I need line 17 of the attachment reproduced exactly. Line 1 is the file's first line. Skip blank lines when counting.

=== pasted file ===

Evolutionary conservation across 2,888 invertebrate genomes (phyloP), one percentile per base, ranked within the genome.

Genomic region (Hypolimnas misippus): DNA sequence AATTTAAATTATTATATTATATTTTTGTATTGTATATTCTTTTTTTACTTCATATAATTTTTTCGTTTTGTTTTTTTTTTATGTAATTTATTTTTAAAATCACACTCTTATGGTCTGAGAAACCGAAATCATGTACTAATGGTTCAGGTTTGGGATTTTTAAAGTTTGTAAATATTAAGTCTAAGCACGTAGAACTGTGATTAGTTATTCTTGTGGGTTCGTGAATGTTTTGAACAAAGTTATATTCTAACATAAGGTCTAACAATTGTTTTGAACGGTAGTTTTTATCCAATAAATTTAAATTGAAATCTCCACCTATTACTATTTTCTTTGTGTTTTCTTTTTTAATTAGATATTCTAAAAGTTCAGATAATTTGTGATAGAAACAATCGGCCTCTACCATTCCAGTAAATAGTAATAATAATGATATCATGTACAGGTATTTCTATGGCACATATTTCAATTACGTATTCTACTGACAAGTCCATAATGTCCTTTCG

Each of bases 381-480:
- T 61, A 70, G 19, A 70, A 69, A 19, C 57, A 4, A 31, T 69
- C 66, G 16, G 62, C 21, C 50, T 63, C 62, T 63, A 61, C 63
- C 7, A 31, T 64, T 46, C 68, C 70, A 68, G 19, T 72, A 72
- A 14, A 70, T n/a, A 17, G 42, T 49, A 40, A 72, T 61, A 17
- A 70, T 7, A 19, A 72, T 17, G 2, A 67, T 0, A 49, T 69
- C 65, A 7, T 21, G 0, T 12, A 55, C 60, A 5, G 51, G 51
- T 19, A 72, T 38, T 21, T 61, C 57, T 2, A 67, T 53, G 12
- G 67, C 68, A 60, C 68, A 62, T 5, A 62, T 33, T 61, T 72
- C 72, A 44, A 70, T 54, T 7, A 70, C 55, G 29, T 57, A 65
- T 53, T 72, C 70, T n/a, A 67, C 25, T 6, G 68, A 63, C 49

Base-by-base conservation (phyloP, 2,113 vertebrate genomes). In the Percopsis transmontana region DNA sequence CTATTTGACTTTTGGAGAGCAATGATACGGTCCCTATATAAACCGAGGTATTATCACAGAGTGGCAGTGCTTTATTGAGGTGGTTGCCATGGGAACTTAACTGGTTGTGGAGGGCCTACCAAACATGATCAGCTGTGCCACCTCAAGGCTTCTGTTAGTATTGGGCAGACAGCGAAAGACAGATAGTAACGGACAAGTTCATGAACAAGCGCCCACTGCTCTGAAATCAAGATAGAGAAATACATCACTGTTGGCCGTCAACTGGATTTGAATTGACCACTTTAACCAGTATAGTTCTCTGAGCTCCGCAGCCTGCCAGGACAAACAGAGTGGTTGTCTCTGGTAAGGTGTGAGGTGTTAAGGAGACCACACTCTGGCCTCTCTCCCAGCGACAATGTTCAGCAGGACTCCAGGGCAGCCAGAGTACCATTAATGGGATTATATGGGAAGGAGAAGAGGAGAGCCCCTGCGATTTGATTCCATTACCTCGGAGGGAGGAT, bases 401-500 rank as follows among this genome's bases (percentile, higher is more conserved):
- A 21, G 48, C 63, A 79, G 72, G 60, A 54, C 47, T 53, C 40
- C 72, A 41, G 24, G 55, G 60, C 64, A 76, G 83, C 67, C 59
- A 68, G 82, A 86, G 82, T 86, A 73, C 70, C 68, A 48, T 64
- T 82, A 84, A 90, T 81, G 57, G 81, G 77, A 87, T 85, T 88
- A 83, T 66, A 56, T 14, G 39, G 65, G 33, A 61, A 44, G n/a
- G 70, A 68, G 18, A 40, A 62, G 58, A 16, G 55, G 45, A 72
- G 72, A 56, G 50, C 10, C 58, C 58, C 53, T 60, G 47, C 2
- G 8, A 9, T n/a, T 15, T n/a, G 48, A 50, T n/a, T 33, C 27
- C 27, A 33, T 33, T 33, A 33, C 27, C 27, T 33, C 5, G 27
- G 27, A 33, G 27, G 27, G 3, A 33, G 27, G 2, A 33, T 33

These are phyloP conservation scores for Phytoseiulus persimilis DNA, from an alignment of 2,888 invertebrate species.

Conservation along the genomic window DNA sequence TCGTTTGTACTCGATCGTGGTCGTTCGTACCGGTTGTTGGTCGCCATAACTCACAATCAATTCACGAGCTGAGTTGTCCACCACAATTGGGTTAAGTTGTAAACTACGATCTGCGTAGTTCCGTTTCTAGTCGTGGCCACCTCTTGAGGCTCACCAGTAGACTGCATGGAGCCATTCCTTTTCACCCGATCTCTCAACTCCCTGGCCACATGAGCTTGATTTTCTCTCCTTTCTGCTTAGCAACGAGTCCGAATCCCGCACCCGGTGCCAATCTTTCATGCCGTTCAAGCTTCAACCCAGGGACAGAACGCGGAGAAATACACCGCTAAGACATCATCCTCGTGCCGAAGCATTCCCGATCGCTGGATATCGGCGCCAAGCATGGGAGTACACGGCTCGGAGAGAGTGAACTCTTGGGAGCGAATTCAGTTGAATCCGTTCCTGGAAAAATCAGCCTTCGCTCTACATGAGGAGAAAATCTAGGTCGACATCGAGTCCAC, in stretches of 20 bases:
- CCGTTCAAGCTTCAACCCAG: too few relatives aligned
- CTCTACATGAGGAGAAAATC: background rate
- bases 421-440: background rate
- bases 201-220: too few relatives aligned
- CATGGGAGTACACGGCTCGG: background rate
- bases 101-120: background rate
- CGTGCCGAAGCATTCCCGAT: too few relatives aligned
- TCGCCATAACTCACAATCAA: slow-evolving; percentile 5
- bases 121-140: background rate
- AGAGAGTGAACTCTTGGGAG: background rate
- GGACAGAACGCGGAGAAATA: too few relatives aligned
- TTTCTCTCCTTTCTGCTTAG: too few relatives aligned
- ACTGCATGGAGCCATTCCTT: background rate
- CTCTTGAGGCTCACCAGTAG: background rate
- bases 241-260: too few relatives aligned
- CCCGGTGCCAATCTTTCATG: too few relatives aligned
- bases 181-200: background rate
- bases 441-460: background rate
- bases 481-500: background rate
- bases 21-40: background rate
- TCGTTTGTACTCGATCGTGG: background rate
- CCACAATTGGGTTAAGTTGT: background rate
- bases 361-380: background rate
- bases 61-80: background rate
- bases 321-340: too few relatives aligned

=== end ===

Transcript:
- A 68, G 82, A 86, G 82, T 86, A 73, C 70, C 68, A 48, T 64